Despite its name, AI (Artificial Intelligence) does not think or feel or have intentions, so it cannot lie the way a human might. However, AI is capable of producing false, misleading, or inaccurate information.
Generative AI such as Large Language Models frequently "hallucinate" false information that cannot be found in or explained by the information used to train the AI tool. Examples of AI hallucinations include fake people and data, and citations for sources that do not exist. Information that AI presents as fact is not necessarily accurate!
AI tools reflect the bias of the information used in their training materials. For example, if an AI image generator is trained on pictures of doctors that are mostly white men, it will be likely to produce an image of a white male doctor when prompted for a picture of a doctor, even when the prompt does not specify race or gender.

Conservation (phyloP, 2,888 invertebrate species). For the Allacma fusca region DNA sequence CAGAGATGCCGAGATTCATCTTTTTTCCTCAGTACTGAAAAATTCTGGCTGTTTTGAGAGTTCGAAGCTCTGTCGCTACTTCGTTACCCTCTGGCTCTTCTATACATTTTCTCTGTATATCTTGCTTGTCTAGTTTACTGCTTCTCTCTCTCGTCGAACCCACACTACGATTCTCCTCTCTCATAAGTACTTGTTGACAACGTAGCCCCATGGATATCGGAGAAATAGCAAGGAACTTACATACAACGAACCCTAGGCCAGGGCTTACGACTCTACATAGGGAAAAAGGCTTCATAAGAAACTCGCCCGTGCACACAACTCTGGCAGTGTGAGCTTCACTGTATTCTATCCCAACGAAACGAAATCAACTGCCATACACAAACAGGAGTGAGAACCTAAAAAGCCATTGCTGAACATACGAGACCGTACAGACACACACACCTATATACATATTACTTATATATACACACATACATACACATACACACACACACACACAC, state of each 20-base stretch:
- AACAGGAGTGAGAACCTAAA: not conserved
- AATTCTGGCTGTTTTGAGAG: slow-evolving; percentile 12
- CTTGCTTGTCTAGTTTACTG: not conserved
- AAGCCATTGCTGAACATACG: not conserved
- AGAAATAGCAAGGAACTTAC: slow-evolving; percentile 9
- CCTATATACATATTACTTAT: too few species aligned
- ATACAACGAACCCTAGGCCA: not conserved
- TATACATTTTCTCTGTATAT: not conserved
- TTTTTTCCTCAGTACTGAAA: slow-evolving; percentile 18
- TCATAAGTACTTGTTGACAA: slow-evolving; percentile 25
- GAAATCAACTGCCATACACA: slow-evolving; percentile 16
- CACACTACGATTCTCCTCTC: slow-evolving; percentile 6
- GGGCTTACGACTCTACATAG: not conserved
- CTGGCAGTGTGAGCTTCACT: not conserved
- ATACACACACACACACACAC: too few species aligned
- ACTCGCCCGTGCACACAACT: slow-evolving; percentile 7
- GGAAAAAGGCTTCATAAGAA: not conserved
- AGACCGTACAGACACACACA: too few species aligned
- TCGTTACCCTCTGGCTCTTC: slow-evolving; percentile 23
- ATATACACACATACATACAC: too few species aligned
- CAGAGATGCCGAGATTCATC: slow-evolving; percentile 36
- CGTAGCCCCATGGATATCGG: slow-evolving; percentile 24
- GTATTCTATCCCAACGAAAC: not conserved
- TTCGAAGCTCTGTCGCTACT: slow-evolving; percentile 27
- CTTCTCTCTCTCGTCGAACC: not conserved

You can use the same fact checking and source selection strategies for AI that you use for human-created sources. For example:
“Good” sources include those that provide complete, current, factual information, and/or credible arguments based on the information creator’s original research, expertise, and/or use of other reliable sources.
Whether a source is a good choice for you depends on your information needs and how you plan to use the source.
The SIFT* & PICK approach to evaluating sources helps you select quality sources by practicing:
Lateral Reading (SIFT): fact-checking by examining other sources and internet fact-checking tools; and
Vertical Reading (PICK): examining the source itself to decide whether it is the best choice for your needs.
SIFT & PICK by Ellen Carey is licensed under a Creative Commons Attribution-NonCommercial-ShareAlike 4.0 International License. Last updated 4/11/23.